How to paint like Willem de Kooning | IN THE STUDIO

Learn how to paint like Willem de Kooning, one of the key artists of the postwar Abstract Expressionist style, also referred to as “action painting,” with IN THE STUDIO instructor Corey D’Augustine.

Explore the techniques of other New York School painters like Kusama, Rothko, and Pollock in MoMA’s new free, online course, “In the Studio: Postwar Abstract Painting.” Sign up:

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Over the course of a career lasting nearly seven decades, de Kooning would work through a wide array of styles, eventually cementing himself as a crucial link from New York School painting to European modernism.

Physical labor and countless revisions were constants in his work, which ranged from abstraction to figuration, often merging the two. “I never was interested in how to make a good painting…,” he once said. “I didn’t work on it with the idea of perfection, but to see how far one could go…”

The female figure was an especially fertile subject for the artist. His paintings of women were among his most controversial works during his lifetime and continue to be debated today.

After conversations with The Willem de Kooning Foundation, MoMA would like to share the following corrections with our viewers:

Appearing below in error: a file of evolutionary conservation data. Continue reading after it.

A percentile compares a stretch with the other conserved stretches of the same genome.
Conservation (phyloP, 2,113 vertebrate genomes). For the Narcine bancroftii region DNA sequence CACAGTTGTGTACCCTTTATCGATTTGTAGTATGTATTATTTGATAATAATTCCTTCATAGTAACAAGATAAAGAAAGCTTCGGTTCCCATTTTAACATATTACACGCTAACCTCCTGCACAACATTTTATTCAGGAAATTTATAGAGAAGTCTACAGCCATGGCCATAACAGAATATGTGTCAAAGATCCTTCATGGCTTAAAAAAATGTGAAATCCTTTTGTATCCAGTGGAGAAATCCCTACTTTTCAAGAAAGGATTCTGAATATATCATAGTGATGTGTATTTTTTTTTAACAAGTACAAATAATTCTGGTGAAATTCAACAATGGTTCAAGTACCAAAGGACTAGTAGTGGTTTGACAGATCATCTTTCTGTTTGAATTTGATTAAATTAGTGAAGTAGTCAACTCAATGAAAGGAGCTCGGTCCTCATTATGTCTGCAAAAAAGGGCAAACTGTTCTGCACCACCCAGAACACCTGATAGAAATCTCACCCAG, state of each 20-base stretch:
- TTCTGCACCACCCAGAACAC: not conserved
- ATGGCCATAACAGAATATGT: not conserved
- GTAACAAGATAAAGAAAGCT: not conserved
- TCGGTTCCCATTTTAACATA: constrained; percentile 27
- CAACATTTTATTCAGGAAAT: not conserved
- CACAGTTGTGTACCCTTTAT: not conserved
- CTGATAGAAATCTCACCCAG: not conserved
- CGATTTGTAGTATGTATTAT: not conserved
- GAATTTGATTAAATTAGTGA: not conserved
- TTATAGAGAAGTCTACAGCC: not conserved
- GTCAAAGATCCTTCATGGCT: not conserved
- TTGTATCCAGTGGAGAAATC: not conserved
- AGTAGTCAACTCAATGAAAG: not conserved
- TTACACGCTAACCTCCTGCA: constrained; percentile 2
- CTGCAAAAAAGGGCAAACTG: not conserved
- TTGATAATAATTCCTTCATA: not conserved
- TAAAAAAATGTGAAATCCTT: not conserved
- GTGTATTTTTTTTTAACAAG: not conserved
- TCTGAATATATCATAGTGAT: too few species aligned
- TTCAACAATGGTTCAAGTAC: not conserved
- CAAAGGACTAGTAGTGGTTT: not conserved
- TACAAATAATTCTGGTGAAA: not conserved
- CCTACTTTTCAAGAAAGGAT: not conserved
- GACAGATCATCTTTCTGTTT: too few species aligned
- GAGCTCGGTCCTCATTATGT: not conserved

Though many of de Kooning’s paintings have very thick surfaces relative to more traditionally approached paintings, there is no evidence of any painting that has close to the 2 inch thick surface that our video indicates.

There is no evidence that de Kooning ever had or used a six foot long brush as indicated in the video. Long brushes were given to de Kooning as gifts, and he likely experimented with them. However, he did not regularly use them. It appears instead that de Kooning often used shorter brushes, such as house painters’ brushes, and regularly walked away from the canvas to look at it from a distance.

De Kooning used underdrawings as starting points to generate ideas to explore in painting as opposed to as warming up exercise as indicated in the video.

Education at MoMA is made possible by a partnership with Volkswagen of America.

Featuring Corey D’Augustine, Educator and Independent Conservator.

The comments and opinions expressed in this video are those of the speaker alone, and do not represent the views of The Museum of Modern Art, its personnel, or any artist. 

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